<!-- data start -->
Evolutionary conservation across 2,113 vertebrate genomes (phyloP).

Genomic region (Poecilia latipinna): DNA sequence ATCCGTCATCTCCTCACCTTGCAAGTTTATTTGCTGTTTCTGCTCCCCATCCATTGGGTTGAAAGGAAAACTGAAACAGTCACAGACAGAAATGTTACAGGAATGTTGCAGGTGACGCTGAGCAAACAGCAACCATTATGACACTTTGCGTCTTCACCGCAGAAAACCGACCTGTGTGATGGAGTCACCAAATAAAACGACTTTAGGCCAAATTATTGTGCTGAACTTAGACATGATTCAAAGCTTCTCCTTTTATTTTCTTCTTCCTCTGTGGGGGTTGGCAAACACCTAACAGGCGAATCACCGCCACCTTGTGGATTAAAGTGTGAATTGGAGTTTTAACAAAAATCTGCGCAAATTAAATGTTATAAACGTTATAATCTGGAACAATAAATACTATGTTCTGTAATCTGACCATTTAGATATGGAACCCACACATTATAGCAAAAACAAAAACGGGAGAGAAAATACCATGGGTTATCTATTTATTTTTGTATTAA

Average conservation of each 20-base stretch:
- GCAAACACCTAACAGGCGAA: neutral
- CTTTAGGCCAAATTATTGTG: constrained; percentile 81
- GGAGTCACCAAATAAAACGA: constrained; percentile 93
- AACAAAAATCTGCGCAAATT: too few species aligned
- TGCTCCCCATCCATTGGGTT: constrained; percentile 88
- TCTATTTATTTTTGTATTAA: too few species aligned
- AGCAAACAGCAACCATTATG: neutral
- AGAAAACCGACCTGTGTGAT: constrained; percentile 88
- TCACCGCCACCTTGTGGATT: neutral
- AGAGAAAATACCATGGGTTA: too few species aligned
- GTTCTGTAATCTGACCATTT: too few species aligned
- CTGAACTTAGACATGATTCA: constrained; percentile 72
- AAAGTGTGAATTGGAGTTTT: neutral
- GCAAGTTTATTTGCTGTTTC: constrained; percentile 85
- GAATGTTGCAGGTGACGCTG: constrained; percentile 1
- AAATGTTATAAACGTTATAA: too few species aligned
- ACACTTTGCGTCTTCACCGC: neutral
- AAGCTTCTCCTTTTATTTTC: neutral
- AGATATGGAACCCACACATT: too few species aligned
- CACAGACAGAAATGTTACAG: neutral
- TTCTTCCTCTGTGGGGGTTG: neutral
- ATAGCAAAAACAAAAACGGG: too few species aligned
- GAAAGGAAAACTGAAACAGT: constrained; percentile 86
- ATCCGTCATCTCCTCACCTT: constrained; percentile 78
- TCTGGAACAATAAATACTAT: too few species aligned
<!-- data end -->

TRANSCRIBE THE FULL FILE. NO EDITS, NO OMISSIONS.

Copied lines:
Evolutionary conservation across 2,113 vertebrate genomes (phyloP).

Genomic region (Poecilia latipinna): DNA sequence ATCCGTCATCTCCTCACCTTGCAAGTTTATTTGCTGTTTCTGCTCCCCATCCATTGGGTTGAAAGGAAAACTGAAACAGTCACAGACAGAAATGTTACAGGAATGTTGCAGGTGACGCTGAGCAAACAGCAACCATTATGACACTTTGCGTCTTCACCGCAGAAAACCGACCTGTGTGATGGAGTCACCAAATAAAACGACTTTAGGCCAAATTATTGTGCTGAACTTAGACATGATTCAAAGCTTCTCCTTTTATTTTCTTCTTCCTCTGTGGGGGTTGGCAAACACCTAACAGGCGAATCACCGCCACCTTGTGGATTAAAGTGTGAATTGGAGTTTTAACAAAAATCTGCGCAAATTAAATGTTATAAACGTTATAATCTGGAACAATAAATACTATGTTCTGTAATCTGACCATTTAGATATGGAACCCACACATTATAGCAAAAACAAAAACGGGAGAGAAAATACCATGGGTTATCTATTTATTTTTGTATTAA

Average conservation of each 20-base stretch:
- GCAAACACCTAACAGGCGAA: neutral
- CTTTAGGCCAAATTATTGTG: constrained; percentile 81
- GGAGTCACCAAATAAAACGA: constrained; percentile 93
- AACAAAAATCTGCGCAAATT: too few species aligned
- TGCTCCCCATCCATTGGGTT: constrained; percentile 88
- TCTATTTATTTTTGTATTAA: too few species aligned
- AGCAAACAGCAACCATTATG: neutral
- AGAAAACCGACCTGTGTGAT: constrained; percentile 88
- TCACCGCCACCTTGTGGATT: neutral
- AGAGAAAATACCATGGGTTA: too few species aligned
- GTTCTGTAATCTGACCATTT: too few species aligned
- CTGAACTTAGACATGATTCA: constrained; percentile 72
- AAAGTGTGAATTGGAGTTTT: neutral
- GCAAGTTTATTTGCTGTTTC: constrained; percentile 85
- GAATGTTGCAGGTGACGCTG: constrained; percentile 1
- AAATGTTATAAACGTTATAA: too few species aligned
- ACACTTTGCGTCTTCACCGC: neutral
- AAGCTTCTCCTTTTATTTTC: neutral
- AGATATGGAACCCACACATT: too few species aligned
- CACAGACAGAAATGTTACAG: neutral
- TTCTTCCTCTGTGGGGGTTG: neutral
- ATAGCAAAAACAAAAACGGG: too few species aligned
- GAAAGGAAAACTGAAACAGT: constrained; percentile 86
- ATCCGTCATCTCCTCACCTT: constrained; percentile 78
- TCTGGAACAATAAATACTAT: too few species aligned